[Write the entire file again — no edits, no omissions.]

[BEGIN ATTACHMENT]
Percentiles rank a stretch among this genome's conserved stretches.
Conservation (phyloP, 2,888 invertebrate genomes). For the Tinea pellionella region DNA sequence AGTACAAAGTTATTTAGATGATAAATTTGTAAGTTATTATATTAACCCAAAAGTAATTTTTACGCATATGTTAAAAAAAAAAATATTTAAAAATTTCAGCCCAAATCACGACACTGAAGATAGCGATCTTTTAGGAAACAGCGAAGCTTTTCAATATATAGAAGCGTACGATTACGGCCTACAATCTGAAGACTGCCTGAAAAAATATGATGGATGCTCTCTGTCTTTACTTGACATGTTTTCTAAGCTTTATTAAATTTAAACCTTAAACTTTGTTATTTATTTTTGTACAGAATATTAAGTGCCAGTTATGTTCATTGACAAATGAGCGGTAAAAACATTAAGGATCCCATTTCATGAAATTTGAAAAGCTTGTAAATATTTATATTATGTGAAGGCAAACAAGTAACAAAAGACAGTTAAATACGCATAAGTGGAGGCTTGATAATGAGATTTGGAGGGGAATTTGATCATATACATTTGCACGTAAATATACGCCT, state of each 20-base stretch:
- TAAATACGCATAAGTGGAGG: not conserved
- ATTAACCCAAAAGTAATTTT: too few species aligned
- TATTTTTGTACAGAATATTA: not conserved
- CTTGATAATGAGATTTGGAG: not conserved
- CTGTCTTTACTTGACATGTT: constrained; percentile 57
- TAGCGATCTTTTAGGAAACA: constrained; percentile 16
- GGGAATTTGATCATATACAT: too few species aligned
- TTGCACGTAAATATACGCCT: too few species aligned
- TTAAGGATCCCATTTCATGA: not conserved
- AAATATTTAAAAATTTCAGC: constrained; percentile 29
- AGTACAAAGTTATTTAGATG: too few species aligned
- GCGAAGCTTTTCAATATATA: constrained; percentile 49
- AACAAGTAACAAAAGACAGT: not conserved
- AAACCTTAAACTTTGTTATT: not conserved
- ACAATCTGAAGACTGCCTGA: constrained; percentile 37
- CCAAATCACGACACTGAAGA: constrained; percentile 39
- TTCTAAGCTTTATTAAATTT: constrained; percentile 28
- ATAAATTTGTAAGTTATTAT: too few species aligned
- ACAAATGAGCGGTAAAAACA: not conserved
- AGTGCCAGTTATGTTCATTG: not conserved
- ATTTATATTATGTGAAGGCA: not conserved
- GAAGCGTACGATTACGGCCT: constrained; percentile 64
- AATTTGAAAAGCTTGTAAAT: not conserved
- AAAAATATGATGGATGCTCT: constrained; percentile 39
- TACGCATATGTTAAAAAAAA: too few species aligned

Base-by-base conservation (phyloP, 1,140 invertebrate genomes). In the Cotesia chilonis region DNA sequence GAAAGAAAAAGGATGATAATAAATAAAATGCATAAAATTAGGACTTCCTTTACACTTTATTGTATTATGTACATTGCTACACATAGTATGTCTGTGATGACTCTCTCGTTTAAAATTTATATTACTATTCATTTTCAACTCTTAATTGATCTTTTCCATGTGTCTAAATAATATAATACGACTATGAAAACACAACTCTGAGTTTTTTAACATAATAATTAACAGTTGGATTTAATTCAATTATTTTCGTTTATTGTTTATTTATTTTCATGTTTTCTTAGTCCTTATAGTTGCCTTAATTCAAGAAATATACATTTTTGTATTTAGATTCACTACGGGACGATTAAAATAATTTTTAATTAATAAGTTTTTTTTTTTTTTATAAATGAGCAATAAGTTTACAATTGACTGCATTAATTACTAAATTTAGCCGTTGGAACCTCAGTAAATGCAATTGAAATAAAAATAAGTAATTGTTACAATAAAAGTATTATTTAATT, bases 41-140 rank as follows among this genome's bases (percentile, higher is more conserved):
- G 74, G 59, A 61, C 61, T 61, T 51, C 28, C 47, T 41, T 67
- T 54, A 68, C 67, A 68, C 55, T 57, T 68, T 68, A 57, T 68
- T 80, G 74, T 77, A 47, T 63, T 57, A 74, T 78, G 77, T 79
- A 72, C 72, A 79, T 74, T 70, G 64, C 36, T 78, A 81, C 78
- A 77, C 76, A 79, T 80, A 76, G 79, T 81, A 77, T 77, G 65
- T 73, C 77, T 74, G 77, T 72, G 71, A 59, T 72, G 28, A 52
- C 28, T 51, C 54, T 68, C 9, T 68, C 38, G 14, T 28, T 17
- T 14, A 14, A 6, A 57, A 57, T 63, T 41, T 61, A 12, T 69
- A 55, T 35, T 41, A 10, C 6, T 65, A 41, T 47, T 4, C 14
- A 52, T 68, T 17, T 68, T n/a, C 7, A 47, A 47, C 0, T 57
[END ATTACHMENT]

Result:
Percentiles rank a stretch among this genome's conserved stretches.
Conservation (phyloP, 2,888 invertebrate genomes). For the Tinea pellionella region DNA sequence AGTACAAAGTTATTTAGATGATAAATTTGTAAGTTATTATATTAACCCAAAAGTAATTTTTACGCATATGTTAAAAAAAAAAATATTTAAAAATTTCAGCCCAAATCACGACACTGAAGATAGCGATCTTTTAGGAAACAGCGAAGCTTTTCAATATATAGAAGCGTACGATTACGGCCTACAATCTGAAGACTGCCTGAAAAAATATGATGGATGCTCTCTGTCTTTACTTGACATGTTTTCTAAGCTTTATTAAATTTAAACCTTAAACTTTGTTATTTATTTTTGTACAGAATATTAAGTGCCAGTTATGTTCATTGACAAATGAGCGGTAAAAACATTAAGGATCCCATTTCATGAAATTTGAAAAGCTTGTAAATATTTATATTATGTGAAGGCAAACAAGTAACAAAAGACAGTTAAATACGCATAAGTGGAGGCTTGATAATGAGATTTGGAGGGGAATTTGATCATATACATTTGCACGTAAATATACGCCT, state of each 20-base stretch:
- TAAATACGCATAAGTGGAGG: not conserved
- ATTAACCCAAAAGTAATTTT: too few species aligned
- TATTTTTGTACAGAATATTA: not conserved
- CTTGATAATGAGATTTGGAG: not conserved
- CTGTCTTTACTTGACATGTT: constrained; percentile 57
- TAGCGATCTTTTAGGAAACA: constrained; percentile 16
- GGGAATTTGATCATATACAT: too few species aligned
- TTGCACGTAAATATACGCCT: too few species aligned
- TTAAGGATCCCATTTCATGA: not conserved
- AAATATTTAAAAATTTCAGC: constrained; percentile 29
- AGTACAAAGTTATTTAGATG: too few species aligned
- GCGAAGCTTTTCAATATATA: constrained; percentile 49
- AACAAGTAACAAAAGACAGT: not conserved
- AAACCTTAAACTTTGTTATT: not conserved
- ACAATCTGAAGACTGCCTGA: constrained; percentile 37
- CCAAATCACGACACTGAAGA: constrained; percentile 39
- TTCTAAGCTTTATTAAATTT: constrained; percentile 28
- ATAAATTTGTAAGTTATTAT: too few species aligned
- ACAAATGAGCGGTAAAAACA: not conserved
- AGTGCCAGTTATGTTCATTG: not conserved
- ATTTATATTATGTGAAGGCA: not conserved
- GAAGCGTACGATTACGGCCT: constrained; percentile 64
- AATTTGAAAAGCTTGTAAAT: not conserved
- AAAAATATGATGGATGCTCT: constrained; percentile 39
- TACGCATATGTTAAAAAAAA: too few species aligned

Base-by-base conservation (phyloP, 1,140 invertebrate genomes). In the Cotesia chilonis region DNA sequence GAAAGAAAAAGGATGATAATAAATAAAATGCATAAAATTAGGACTTCCTTTACACTTTATTGTATTATGTACATTGCTACACATAGTATGTCTGTGATGACTCTCTCGTTTAAAATTTATATTACTATTCATTTTCAACTCTTAATTGATCTTTTCCATGTGTCTAAATAATATAATACGACTATGAAAACACAACTCTGAGTTTTTTAACATAATAATTAACAGTTGGATTTAATTCAATTATTTTCGTTTATTGTTTATTTATTTTCATGTTTTCTTAGTCCTTATAGTTGCCTTAATTCAAGAAATATACATTTTTGTATTTAGATTCACTACGGGACGATTAAAATAATTTTTAATTAATAAGTTTTTTTTTTTTTTATAAATGAGCAATAAGTTTACAATTGACTGCATTAATTACTAAATTTAGCCGTTGGAACCTCAGTAAATGCAATTGAAATAAAAATAAGTAATTGTTACAATAAAAGTATTATTTAATT, bases 41-140 rank as follows among this genome's bases (percentile, higher is more conserved):
- G 74, G 59, A 61, C 61, T 61, T 51, C 28, C 47, T 41, T 67
- T 54, A 68, C 67, A 68, C 55, T 57, T 68, T 68, A 57, T 68
- T 80, G 74, T 77, A 47, T 63, T 57, A 74, T 78, G 77, T 79
- A 72, C 72, A 79, T 74, T 70, G 64, C 36, T 78, A 81, C 78
- A 77, C 76, A 79, T 80, A 76, G 79, T 81, A 77, T 77, G 65
- T 73, C 77, T 74, G 77, T 72, G 71, A 59, T 72, G 28, A 52
- C 28, T 51, C 54, T 68, C 9, T 68, C 38, G 14, T 28, T 17
- T 14, A 14, A 6, A 57, A 57, T 63, T 41, T 61, A 12, T 69
- A 55, T 35, T 41, A 10, C 6, T 65, A 41, T 47, T 4, C 14
- A 52, T 68, T 17, T 68, T n/a, C 7, A 47, A 47, C 0, T 57